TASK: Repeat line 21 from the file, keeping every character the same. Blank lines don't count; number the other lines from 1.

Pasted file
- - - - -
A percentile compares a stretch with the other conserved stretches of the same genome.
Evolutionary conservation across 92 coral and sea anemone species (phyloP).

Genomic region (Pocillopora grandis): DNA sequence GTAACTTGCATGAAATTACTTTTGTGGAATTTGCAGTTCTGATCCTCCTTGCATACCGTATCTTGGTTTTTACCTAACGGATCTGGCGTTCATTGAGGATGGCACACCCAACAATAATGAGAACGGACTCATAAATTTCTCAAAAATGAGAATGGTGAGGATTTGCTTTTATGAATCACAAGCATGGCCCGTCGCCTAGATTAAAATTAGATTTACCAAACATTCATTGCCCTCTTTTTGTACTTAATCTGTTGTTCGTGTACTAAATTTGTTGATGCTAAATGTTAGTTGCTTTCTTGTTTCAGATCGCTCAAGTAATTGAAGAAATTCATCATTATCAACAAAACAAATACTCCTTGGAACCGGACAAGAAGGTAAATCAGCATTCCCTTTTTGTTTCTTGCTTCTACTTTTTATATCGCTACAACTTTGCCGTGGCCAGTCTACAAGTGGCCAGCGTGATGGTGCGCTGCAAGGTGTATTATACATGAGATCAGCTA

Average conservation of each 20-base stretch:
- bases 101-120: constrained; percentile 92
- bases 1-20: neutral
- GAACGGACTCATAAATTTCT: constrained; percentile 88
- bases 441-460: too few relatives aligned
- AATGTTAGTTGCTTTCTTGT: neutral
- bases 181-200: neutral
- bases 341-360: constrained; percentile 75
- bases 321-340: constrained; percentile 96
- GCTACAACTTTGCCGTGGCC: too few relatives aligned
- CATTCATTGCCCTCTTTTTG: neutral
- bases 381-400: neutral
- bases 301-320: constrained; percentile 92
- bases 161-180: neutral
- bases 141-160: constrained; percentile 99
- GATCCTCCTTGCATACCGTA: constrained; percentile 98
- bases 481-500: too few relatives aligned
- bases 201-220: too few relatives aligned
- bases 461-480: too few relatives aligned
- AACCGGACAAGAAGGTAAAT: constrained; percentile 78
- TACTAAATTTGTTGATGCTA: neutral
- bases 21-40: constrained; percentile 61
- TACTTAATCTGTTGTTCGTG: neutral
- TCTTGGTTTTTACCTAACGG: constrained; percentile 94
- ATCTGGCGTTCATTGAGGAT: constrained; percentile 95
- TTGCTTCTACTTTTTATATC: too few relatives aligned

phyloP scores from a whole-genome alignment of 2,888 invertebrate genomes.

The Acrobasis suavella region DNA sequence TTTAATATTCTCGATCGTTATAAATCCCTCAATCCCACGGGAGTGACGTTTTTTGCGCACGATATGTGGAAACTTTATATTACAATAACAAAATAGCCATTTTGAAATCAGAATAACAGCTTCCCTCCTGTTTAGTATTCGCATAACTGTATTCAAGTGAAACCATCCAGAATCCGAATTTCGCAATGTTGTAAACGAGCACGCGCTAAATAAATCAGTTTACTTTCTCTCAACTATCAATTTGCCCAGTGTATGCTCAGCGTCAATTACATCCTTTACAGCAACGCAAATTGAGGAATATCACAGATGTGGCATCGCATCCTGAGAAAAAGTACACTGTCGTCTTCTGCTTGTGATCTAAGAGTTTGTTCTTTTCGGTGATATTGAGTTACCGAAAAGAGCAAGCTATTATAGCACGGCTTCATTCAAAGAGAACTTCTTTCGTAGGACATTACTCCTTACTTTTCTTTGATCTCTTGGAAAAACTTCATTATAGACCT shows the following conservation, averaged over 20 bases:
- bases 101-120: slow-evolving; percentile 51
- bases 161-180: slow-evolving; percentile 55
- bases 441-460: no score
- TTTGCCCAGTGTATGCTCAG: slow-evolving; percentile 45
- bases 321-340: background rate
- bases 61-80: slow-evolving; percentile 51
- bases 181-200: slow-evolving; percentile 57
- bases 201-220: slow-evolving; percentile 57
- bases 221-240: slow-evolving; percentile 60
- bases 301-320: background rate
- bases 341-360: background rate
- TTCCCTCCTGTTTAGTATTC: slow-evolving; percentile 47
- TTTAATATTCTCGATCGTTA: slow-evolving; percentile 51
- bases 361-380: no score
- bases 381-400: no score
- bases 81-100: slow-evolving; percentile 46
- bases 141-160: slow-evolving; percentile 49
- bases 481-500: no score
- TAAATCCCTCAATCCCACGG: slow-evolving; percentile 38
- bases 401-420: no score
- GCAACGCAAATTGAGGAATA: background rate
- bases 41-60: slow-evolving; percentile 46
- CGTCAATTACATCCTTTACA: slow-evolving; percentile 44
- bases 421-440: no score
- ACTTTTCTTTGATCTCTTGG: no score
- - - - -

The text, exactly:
- bases 201-220: too few relatives aligned